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Warrior on Overtime
Warrior on Overtime
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Warrior On Overtime

Many of us have the ability to rise to the occasion of being a “Warrior” when the occasion warrants it. If you are a parent and your child’s life has been at risk, you’ll have realized awakening the warrior within is possible. You may think you would never hurt anyone, but given the right circumstances we are all capable of hurting someone in the protection of ourselves or another. Your body can generate the driving energy required to become a warrior during crisis, and those that have experienced the need, would relate to the dramatic shift that they felt in their energy field.

When you’ve taken on a career that embraces the warrior archetype, there will be a multitude of incidents that require you to be a warrior. The warrior archetype represents physical strength. The warrior has the ability to protect, defend and fight for one’s rights or a cause they believe in. Although a warrior may believe he/she is invincible, these incidents can build up a large reservoir of unresolved emotions that we store in our memories. Many of us grow up believing that certain events will never happen to us. We realize the possibility is there, but we don’t spend a lot of time worrying about it. This assumption “that it won’t happen to me”, allows us to have personal invulnerability. For example, although I’m a police officer, I’ll never get shot or have to shoot at someone else.

When the event we believed would never happen to us, does happen, it is very shocking and disruptive to one’s life. We feel very vulnerable and become uncertain of the future. The “it won’t happen to me” has become “it did happen to me” therefore “it could happen to me again”. However, being a warrior can mean that you put your pain and confusion aside and forge on in your career. This is what society has expected of the warrior over the ages, to sacrifice their own safety and wellbeing for that of society. The origin of this adage “suck it up” seems to be uncertain although it may have originated as far back as WW1. But the general meaning of the idiom “suck it up” gained popularity in the 1970’s and still seems to have its place in society. Police are expected to be composed as they endure hardship, stand tall and carry on, in order to achieve their objective of protecting and serving society. I recall a judge stating in court a number of times, that police should be expecting to be assaulted on the job (as though it was part of what we signed up for). Following my husband’s shooting incident, his Inspector attended the hospital and immediately told him “you need to get back on the horse”. He was advised by his Inspector that once he was released by the hospital, he was to don his uniform and walk through the area where the foot chase had occurred, (that led to him being shot) with select media personnel. This was to show the public that the area was safe and boost the morale within the policing ranks (which had plummeted after the shooting incident). There was no consideration of the mental anguish my husband was going through at the time. He was advised to “suck it up, buttercup” and that if he didn’t comply he would be adversely affecting his policing career.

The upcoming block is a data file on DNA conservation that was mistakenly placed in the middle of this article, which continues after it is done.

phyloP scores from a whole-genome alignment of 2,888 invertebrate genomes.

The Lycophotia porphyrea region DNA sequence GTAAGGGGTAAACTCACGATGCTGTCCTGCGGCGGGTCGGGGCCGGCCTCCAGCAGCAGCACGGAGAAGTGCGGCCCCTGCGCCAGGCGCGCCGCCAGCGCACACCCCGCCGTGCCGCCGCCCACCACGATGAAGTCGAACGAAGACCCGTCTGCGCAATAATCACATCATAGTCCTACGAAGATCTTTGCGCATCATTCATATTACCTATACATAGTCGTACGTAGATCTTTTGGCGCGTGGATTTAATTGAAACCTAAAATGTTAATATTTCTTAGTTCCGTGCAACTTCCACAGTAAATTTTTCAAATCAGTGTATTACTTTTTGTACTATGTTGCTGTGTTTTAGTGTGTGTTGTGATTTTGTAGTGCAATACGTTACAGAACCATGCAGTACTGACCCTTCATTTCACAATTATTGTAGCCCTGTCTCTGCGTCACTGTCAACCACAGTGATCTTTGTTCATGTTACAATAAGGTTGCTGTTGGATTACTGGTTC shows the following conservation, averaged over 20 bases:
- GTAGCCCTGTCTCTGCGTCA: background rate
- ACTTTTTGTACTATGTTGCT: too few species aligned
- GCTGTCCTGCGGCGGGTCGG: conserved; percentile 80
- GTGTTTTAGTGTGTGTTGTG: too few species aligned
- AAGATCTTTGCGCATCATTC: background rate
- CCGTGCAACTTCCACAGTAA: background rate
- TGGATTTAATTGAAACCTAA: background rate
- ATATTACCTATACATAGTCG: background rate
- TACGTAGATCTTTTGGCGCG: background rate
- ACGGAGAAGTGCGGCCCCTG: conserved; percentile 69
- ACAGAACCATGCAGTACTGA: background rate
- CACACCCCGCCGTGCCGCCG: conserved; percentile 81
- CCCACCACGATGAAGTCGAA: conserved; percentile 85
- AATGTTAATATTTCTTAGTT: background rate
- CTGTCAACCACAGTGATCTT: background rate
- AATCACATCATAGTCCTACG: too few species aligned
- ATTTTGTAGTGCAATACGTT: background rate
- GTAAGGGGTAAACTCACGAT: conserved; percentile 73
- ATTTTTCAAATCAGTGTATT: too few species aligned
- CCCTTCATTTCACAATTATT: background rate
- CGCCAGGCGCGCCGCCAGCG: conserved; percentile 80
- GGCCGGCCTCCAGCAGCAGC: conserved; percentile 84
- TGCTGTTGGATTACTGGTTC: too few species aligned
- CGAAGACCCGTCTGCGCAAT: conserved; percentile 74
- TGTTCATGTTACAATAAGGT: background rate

Not only is there the constant threat of danger and high exposure to societal conflict and negativity but you are constantly on public view and under the scrutiny of your superiors in law enforcement. There is also the aspect of living and working within a “fish bowl”. How can you ever let your hair down or your emotions to show when the public is always watching you, recording you or uploading a video of you onto youtube. Is it a wonder that a job that requires multi-tasking, laying your life on the line, “sucking it up” and being in the public eye can cause stress, personal conflict and psychological problems?